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© Research
Publication :

Potential Transmission of Dengue Virus in Japan

Scientific Fields
Diseases
Organisms
Applications
Technique

Published in - 01 Dec 2021

Akiyoshi Senda, Anavaj Sakuntabhai, Fumihiko Matsuda, and Richard Paul

Link to DOI – 10.1007/978-981-16-5727-6_11

The global burden of dengue is increasing at an alarming rate and increased
international travel will lead to constant importation of dengue virus into nonendemic
areas. The potential for dengue epidemics in such countries during seasons
with permissive temperatures has already been underlined by epidemics in Japan and
Madeira. While improved surveillance can help identify clinical cases of dengue,
differentiating between imported and autochthonous cases remains problematical.
Implementation of a threshold criterion can help in identifying aberrant incidences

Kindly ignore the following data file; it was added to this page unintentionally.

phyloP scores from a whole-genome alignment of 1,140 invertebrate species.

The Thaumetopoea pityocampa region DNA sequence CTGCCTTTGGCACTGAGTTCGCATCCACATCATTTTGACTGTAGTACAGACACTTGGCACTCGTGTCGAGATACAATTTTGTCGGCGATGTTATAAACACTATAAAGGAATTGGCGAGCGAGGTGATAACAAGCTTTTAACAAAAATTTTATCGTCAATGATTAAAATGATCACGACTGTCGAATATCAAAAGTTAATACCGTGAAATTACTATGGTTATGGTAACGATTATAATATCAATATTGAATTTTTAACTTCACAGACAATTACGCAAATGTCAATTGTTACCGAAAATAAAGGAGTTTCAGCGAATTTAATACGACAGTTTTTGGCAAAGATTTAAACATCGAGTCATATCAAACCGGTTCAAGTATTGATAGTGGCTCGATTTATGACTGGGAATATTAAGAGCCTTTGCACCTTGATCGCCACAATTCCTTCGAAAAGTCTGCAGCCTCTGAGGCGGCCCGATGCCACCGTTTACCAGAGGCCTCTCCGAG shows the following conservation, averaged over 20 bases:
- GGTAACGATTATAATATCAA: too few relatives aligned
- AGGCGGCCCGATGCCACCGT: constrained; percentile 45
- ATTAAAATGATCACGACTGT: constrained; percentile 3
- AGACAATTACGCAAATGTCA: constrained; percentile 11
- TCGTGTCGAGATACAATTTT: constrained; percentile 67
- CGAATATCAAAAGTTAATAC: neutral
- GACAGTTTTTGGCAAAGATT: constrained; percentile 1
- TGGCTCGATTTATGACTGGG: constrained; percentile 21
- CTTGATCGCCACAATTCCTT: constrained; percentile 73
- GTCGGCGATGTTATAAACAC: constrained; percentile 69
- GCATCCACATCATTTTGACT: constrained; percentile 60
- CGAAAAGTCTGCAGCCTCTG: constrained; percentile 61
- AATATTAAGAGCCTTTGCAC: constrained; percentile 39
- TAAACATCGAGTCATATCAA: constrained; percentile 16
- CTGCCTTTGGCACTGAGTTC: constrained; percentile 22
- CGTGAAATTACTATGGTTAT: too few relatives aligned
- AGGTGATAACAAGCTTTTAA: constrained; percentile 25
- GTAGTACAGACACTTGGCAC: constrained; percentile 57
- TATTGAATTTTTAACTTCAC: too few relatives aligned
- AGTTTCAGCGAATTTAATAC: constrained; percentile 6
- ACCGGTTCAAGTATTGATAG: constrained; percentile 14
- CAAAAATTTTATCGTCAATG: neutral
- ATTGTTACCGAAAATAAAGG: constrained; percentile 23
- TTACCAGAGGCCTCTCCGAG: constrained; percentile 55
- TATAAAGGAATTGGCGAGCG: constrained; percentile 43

of dengue. This threshold approach was applied to dengue cases reported in the
Japanese surveillance system from 2011–2019. Several aberrant incidences occurring
during consecutive weeks were detected, one of which was concomitant to
the Yoyogi Park Tokyo epidemic but in another area, Kanagawa, and another above
thresholdweekwas coincidental with a symptomatic case of a German traveller. This
indicates autochthonous transmission. Despite the occurrence of several alert periods,
however, on no occasion did the spread of dengue progress into a full epidemic aswas
seen in Yoyogi. It thus seems likely that Yoyogi Park was a particular event and that
stochastic die-out of viruses is occurring frequently without progression, perhaps
reflecting the negative impact of societal infra-structure on dengue transmission
despite permissive temperatures. Implementation of a dengue epidemic threshold as
used for seasonal influenza may provide a basis for future seroprevalence studies to
assess the true prevalence of dengue in light of the high frequency of subclinical,
asymptomatic infections.